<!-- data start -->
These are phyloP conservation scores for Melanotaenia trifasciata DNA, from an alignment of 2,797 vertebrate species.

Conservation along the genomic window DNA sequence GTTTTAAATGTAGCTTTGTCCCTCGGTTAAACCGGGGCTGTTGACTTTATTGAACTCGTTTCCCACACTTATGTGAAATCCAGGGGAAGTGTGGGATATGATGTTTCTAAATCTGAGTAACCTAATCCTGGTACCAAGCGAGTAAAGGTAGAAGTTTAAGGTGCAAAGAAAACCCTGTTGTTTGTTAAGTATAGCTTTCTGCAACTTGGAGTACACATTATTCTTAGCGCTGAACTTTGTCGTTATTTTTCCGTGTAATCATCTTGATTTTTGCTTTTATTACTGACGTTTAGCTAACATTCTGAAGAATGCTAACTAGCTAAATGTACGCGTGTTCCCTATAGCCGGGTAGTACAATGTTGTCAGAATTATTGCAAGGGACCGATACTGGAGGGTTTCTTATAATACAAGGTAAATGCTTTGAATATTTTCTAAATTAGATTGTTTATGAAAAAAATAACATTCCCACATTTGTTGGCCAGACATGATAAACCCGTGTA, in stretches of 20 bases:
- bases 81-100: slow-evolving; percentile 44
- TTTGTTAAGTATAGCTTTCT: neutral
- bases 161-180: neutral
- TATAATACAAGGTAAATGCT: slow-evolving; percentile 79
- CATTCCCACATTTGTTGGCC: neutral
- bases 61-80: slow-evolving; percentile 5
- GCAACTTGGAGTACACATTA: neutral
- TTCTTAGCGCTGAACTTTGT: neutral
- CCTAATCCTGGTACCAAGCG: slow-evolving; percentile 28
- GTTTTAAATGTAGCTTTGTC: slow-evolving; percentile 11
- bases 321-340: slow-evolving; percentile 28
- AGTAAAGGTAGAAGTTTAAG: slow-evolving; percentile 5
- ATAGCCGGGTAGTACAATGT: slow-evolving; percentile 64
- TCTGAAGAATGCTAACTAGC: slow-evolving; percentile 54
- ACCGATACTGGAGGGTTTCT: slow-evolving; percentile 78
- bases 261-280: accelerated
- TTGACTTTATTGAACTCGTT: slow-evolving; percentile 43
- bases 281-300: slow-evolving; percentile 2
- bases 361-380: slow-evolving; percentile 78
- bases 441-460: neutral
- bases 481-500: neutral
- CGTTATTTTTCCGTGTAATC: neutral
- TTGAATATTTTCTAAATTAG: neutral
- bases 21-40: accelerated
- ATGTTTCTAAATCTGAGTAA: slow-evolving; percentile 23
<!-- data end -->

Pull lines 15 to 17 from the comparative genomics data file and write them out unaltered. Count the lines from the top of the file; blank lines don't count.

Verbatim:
- ATAGCCGGGTAGTACAATGT: slow-evolving; percentile 64
- TCTGAAGAATGCTAACTAGC: slow-evolving; percentile 54
- ACCGATACTGGAGGGTTTCT: slow-evolving; percentile 78